The ICO fine Marriott
The Marriott hotel group has been fined by the UK Information Commissioner’s Office (ICO) the sum of £18.4 million for a data breach that happened back in 2014. The amount of the fine that was originally planned was significantly reduced, owing to the COVID-19 situation.
Marriott has been chased by the UK watchdog because of a data breach concerning the Starwood resort chain. The security incident that the hotel group has been fined for allowed malicious actors to enter and operate malware on the Starwood networks using a web shell. The attackers also used tools for remote access and credential collection applications.
This breach allowed criminals to access databases for guest bookings which contained names, email addresses, telephone numbers, number of passports, details about travel and rewards programs.
The compromise lasted over the span of four years until 2018, and during that time, details from nearly 339 million visitors were stolen. Among them, seven million records of UK guests were revealed.
The ICO accuses Marriott hotel chain of not meeting the GDPR security standards due to failure to set up appropriate operational and technical procedures related to data processing and keeps the company responsible for breaching the data protection requirements currently imposed by the 2018 GDPR regulations.
However, the UK watchdog admits that Marriott was able to immediately notify its customers and the ICO and acted rapidly to minimize the possibility of harm to customers as soon as the cybersecurity incident was revealed.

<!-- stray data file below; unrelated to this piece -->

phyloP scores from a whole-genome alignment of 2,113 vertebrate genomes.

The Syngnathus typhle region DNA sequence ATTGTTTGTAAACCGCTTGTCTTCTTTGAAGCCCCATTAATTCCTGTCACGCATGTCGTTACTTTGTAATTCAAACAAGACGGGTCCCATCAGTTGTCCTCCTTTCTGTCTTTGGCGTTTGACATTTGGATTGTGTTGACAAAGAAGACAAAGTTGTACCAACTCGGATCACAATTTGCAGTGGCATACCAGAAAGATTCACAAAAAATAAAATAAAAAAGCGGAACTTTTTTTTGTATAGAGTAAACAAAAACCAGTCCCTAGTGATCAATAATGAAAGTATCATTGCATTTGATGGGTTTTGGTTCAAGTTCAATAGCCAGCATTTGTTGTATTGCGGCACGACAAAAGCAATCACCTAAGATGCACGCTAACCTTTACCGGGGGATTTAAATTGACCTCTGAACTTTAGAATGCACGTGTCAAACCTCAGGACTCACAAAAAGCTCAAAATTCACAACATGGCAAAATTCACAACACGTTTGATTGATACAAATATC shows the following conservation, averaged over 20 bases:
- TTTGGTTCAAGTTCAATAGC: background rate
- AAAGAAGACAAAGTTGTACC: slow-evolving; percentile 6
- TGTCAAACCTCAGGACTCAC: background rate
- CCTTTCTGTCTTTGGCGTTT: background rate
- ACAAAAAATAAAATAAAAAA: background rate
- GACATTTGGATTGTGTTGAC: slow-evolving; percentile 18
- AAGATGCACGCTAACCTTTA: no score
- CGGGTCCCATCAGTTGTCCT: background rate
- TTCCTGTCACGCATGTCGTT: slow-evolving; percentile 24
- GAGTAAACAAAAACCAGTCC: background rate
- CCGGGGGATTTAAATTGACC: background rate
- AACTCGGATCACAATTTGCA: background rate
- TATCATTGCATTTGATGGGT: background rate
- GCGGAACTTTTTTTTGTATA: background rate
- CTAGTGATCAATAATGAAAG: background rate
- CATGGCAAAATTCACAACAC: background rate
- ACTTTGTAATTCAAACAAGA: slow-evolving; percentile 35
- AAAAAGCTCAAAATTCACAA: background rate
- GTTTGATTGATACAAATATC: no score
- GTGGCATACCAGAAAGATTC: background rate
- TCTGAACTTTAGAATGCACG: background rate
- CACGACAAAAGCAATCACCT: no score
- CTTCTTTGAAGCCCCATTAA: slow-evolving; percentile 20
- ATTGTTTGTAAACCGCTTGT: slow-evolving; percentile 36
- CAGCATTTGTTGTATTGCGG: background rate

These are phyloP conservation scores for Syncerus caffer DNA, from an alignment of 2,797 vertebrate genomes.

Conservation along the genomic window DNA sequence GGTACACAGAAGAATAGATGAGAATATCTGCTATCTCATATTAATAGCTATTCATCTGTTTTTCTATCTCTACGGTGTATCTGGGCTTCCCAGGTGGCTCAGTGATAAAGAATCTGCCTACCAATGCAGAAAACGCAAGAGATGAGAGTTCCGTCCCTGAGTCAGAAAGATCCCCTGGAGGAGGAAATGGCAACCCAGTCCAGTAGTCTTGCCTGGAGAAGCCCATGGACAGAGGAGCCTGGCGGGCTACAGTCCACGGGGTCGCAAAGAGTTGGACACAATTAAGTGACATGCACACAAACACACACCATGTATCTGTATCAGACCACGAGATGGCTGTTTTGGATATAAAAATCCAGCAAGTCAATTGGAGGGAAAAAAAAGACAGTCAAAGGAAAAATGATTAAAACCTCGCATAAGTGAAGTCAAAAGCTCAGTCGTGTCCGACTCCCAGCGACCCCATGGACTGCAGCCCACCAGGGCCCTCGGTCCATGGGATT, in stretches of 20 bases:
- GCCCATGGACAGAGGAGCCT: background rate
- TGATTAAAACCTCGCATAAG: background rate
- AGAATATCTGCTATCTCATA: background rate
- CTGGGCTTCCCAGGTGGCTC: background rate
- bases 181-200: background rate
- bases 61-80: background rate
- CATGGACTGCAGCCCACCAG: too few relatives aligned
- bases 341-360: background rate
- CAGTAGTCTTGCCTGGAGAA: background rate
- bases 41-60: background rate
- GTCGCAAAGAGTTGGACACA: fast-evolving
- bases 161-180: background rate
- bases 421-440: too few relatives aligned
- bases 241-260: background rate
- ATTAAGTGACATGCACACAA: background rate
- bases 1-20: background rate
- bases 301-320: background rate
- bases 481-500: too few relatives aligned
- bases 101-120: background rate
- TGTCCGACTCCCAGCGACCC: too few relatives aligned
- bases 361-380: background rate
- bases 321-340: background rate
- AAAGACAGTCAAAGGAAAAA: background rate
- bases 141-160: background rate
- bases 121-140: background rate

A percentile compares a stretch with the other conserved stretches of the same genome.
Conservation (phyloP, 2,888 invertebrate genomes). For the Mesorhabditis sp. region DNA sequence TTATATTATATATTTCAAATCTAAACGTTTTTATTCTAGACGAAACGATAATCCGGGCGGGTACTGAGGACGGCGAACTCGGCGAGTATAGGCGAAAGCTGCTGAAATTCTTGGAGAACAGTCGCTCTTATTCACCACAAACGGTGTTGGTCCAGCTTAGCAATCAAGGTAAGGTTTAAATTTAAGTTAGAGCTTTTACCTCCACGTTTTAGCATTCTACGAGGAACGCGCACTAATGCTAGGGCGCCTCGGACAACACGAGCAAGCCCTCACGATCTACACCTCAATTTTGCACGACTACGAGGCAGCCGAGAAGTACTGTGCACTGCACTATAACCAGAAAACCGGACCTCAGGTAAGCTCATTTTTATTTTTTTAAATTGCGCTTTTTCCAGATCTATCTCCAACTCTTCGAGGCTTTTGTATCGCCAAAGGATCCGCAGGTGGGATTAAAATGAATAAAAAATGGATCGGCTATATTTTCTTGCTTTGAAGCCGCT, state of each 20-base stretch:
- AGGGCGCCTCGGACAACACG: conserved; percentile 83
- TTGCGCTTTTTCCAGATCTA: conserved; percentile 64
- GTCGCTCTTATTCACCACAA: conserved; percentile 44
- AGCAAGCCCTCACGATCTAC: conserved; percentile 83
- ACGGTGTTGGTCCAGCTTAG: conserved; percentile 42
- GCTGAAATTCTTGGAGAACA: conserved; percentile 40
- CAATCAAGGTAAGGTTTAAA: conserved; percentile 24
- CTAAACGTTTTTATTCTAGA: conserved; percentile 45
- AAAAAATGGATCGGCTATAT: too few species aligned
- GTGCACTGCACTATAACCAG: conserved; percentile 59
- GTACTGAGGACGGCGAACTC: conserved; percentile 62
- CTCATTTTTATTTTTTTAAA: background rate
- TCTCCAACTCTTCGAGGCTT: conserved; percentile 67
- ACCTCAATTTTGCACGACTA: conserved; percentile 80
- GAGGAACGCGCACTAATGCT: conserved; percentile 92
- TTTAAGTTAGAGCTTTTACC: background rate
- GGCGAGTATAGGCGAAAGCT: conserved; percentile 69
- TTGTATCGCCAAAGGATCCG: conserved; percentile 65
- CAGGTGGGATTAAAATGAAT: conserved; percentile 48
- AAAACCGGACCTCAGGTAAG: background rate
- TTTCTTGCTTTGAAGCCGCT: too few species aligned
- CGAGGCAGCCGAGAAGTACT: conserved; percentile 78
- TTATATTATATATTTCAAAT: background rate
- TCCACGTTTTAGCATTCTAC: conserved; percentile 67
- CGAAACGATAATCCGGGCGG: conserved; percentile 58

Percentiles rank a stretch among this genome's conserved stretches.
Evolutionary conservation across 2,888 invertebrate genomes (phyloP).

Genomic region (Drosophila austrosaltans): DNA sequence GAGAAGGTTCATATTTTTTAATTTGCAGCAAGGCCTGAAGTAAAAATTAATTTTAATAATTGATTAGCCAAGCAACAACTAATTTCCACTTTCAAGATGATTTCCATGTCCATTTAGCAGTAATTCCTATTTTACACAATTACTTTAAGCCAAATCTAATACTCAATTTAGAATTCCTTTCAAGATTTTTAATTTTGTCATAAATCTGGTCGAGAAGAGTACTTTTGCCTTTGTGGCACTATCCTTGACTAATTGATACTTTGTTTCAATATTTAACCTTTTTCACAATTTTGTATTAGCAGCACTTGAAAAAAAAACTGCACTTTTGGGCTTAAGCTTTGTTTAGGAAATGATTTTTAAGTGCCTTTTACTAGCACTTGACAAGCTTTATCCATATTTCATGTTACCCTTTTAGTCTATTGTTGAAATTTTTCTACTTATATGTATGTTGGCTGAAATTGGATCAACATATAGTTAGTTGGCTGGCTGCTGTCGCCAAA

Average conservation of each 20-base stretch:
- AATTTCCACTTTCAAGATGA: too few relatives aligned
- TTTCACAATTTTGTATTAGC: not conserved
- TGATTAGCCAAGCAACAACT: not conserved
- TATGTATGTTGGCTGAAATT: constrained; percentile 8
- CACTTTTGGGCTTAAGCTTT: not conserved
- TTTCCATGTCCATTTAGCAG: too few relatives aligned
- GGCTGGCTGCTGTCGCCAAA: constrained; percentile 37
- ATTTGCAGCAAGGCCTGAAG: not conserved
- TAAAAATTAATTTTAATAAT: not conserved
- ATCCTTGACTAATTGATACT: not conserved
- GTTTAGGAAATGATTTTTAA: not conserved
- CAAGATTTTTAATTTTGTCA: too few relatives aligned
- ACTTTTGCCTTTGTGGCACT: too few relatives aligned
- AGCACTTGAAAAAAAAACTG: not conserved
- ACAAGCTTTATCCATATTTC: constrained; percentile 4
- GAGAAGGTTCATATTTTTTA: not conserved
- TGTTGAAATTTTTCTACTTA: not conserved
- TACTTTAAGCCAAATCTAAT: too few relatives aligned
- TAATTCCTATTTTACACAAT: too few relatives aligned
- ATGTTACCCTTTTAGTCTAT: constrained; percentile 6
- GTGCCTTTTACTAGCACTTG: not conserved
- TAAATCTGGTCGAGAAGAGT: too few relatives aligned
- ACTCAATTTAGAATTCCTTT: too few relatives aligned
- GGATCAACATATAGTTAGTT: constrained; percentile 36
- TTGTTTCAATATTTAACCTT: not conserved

Since the Coronavirus pandemic has forced planned vacations, corporate trips and holidays to be cancelled, the hotel chain has been pressured to eliminate thousands of workers. The company revealed the losses from its first quarter of the year and said that it foresees a cash burn of 85 million dollars per month in 2020.
In relation to the Marriott’s ongoing struggles and the recent changes the company has made to its online security, the ICO has still issued a fine. However, the initially planned fine of over £ 99 million has been significantly reduced to £18.4 million.
The initial fine notice, released in July 2019, for GDPR violations, was fixed at £99,200,396. The ICO claims that the revised fine figure came as a result of the talks with Marriot, improvements in its security and the economic harm done to the company due to COVID-19.
The UK Privacy Commissioner, Elizabeth Denham, commented that millions of people’s data have been impacted by the failure of Marriott; thousands of individuals have called a helpline and some may have had to take precautions to secure their data because the company they have trusted could not do so.
British Airways was also fined £20 million last month by ICO, after computer criminals have managed to steal the details of more than 400,000 customers in a breach dating from 2018.
The airline has been slammed by the UK watchdog due to “unacceptable” security failures contributing to data infringement, such as a lack of cyber security monitoring, inadequate access control and no sufficient implementation of two-factor authentication methods.
The fine that was issued to the British Airways by the ICO is one of the highest to date, but could have been even worse. In relation to BA’s “considerable” changes in security, and the effect of the COVID-19 in the sector, the amount is estimated to £20 million.